All congregations of Jehovah’s Witnesses across the world, including in Dane County, Wisconsin, are being encouraged to begin holding in-person meetings during the week of April 1.
This is welcome news for Randall Larson of Sun Prairie, Wisconsin, who has been attending meetings for more than 55 years. “Some of my earliest memories are of being at the Kingdom Hall,” he said. “While having meetings over Zoom has been an amazing provision, it definitely has its limitations.”
For most of the last two years, buildings for worship have remained closed globally due to the risks associated with meeting in person. Jehovah’s Witnesses in the U.S. also suspended their public ministry on March 20, 2020. Since that time, they have carried on their ministry through letters and phone calls while holding twice-weekly meetings in a virtual format. Average attendance at these meetings exceeded 1.5 million each week in the U.S., even though there are fewer than 1.3 million Jehovah’s Witnesses in some 13,000 congregations.
“There is a collective shout of joy among Jehovah’s Witnesses around the world right now,” said Robert Hendriks, U.S. spokesman for Jehovah’s Witnesses. “While we have prospered in many ways as individuals and congregations using technology to bring us together, nothing can adequately replace being together in person. We have longed for this moment for the better part of two years.”
The move back to in-person meetings coincides with two global events being held in all 120,000 congregations of Jehovah’s Witnesses. The first is a special lecture scheduled in most congregations for April 10, 2022, titled, “Where Can You Find Real Hope?” Additionally, the annual commemoration of the death of Jesus Christ will be held on April 15, 2022, the very day he sacrificed his life 1,989 years ago. Both of these gatherings will be held in person at local Kingdom Halls with live speakers. No collections are ever taken.
“The timing of resuming in-person meetings could not be better,” Hendriks said. “Bringing everyone back together for these special events will have a powerful effect on the worldwide congregation.”
Guidelines for holding “hybrid” meetings have been sent to all congregations in the United States. Over the past six months, many Kingdom Halls have been equipped with the required technology to hold a productive meeting that allows for in-person and remote attendees, all of whom can participate in the discussions. A pilot program was held in October and November in countries around the world to assess how this could be done most effectively. The lessons learned in these pilot meetings have helped form the plan for moving forward with reopening all Kingdom Halls, where the law permits.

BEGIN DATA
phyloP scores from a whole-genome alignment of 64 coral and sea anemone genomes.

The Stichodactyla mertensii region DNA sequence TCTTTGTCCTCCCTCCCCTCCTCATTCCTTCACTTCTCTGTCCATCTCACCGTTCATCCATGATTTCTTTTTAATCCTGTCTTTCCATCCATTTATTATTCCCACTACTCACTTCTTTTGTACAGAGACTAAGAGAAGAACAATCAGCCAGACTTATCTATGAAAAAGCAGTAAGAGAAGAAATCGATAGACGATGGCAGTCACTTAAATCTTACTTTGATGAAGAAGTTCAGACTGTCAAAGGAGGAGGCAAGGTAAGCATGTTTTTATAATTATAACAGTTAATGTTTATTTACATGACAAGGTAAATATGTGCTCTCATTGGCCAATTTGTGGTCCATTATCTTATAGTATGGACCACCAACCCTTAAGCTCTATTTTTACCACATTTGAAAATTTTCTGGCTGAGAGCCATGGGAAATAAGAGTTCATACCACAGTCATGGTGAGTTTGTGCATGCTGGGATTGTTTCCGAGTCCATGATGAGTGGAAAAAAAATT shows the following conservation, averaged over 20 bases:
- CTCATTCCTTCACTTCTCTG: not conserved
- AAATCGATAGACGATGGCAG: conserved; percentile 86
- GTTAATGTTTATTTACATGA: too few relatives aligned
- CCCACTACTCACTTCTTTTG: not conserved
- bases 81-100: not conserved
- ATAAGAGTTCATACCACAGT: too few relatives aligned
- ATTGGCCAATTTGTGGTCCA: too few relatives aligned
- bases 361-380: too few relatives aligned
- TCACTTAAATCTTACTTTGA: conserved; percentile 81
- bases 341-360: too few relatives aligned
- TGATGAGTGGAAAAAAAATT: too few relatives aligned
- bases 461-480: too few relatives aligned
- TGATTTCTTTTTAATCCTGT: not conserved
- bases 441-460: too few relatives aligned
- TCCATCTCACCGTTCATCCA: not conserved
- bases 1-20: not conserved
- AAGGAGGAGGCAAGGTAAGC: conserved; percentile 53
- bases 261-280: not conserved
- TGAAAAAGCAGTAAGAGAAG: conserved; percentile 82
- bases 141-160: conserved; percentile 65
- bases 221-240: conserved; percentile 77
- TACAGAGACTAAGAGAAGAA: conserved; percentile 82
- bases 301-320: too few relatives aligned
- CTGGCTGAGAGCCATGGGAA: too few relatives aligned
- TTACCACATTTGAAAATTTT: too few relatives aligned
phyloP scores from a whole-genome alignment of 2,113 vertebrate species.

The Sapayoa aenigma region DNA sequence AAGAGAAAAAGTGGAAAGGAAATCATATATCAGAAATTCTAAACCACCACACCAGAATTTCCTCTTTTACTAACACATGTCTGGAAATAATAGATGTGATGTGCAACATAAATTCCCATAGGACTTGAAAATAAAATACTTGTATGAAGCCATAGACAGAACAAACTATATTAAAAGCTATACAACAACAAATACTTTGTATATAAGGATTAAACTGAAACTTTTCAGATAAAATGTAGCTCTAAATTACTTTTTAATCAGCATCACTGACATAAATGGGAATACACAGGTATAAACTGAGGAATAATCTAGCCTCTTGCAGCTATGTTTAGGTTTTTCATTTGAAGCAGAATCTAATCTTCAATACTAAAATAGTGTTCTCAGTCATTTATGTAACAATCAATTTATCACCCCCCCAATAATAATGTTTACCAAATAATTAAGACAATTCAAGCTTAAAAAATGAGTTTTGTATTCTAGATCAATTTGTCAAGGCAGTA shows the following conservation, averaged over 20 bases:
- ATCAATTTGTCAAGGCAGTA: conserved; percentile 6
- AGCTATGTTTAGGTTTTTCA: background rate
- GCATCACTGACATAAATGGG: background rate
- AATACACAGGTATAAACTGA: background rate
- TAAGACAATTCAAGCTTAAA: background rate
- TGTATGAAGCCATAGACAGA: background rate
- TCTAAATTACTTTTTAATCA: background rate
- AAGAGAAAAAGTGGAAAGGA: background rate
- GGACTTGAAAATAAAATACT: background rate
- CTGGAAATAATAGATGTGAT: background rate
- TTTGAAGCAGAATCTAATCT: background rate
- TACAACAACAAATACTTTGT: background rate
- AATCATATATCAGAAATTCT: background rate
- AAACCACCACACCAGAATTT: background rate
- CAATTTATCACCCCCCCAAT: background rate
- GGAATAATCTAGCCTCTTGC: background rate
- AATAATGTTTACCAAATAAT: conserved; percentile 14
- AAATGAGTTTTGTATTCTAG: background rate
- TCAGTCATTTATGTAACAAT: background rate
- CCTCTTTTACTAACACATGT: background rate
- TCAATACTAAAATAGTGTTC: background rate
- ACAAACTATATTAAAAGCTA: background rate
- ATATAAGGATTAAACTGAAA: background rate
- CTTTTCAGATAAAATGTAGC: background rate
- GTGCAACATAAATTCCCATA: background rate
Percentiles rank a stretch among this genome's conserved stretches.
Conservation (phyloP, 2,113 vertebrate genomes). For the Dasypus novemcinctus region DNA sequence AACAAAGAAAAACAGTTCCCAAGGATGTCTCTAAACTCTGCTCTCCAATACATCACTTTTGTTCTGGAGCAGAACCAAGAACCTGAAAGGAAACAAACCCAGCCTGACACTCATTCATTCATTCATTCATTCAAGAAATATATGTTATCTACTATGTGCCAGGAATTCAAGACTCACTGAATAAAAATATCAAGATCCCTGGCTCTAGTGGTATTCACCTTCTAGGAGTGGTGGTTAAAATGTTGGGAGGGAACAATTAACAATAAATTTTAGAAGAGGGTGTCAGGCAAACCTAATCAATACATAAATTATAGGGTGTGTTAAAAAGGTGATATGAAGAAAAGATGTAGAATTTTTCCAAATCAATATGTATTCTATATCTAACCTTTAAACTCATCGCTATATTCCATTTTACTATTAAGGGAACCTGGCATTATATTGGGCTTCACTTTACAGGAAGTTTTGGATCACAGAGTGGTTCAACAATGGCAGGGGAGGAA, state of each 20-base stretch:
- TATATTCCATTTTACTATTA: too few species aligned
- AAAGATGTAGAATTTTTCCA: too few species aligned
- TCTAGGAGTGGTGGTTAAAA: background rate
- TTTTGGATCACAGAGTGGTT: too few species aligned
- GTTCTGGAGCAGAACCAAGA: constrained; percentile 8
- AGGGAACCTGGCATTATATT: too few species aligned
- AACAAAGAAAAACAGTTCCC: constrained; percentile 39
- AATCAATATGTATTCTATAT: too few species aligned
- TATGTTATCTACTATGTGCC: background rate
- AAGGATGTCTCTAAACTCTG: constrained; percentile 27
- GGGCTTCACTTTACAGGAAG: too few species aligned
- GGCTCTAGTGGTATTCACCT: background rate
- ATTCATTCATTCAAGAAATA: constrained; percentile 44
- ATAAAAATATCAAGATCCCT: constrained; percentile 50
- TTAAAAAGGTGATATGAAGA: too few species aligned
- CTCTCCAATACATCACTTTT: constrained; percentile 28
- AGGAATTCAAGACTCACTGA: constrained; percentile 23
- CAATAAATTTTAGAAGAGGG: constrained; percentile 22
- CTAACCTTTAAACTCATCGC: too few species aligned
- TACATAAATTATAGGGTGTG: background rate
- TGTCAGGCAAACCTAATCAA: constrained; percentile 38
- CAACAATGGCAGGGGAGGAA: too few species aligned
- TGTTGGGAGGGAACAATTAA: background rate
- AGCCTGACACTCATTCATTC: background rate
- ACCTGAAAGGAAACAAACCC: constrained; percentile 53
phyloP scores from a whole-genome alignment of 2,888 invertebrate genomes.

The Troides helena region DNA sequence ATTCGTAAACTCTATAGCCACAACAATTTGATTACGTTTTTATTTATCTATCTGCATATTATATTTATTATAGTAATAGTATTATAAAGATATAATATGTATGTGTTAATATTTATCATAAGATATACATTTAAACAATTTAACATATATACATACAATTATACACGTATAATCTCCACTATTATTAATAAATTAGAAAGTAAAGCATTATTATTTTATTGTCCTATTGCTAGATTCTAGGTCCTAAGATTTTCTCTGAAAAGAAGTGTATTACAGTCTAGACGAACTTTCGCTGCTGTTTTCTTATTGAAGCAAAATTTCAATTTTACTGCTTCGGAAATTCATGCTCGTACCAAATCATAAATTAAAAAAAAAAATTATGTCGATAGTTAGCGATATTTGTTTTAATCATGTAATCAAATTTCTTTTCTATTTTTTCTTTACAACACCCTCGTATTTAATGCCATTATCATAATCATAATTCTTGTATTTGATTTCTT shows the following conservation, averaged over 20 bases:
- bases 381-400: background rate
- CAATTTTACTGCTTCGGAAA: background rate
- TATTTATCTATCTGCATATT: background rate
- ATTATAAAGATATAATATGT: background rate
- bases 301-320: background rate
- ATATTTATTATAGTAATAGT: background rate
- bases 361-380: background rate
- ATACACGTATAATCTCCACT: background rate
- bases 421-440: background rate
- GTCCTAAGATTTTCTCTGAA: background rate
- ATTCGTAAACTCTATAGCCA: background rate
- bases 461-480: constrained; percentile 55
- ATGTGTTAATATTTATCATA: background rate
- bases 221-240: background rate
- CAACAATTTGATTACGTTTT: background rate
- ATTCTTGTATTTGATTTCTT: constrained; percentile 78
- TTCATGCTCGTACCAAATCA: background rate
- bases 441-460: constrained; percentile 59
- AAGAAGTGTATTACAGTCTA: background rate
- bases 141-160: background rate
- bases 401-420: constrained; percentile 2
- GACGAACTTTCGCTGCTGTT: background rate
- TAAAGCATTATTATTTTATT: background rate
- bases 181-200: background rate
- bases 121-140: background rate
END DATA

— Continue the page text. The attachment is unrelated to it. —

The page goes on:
“It has been heartwarming to see the peace and unity among Jehovah’s Witnesses during this very divisive time,” Hendriks said. “We know resuming in-person meetings will bring us even closer together. We’re eager to see one another again.”
Larson agrees. “My closest friendships are with those in my congregation,” he said. “It’s very important to me to rekindle and strengthen those friendships.”
As of now, Jehovah’s Witnesses have no plans to resume their public ministry, though their “alternative” ministry continues. In fact, since the start of the pandemic through November 2021 in the U.S. alone, Jehovah’s Witnesses spent more than 400 million hours in virtual Bible studies, writing letters of comfort to their neighbors and making phone calls. They have released 77 new language translations of the Bible and held two global virtual conventions in more than 500 languages.
“No time was wasted in the past two years,” Hendriks said. “Our congregants have been busy and productive helping each other and their neighbors through this most challenging time. That’s what love and unity are all about.”
For more information on Jehovah’s Witnesses go to jw.org.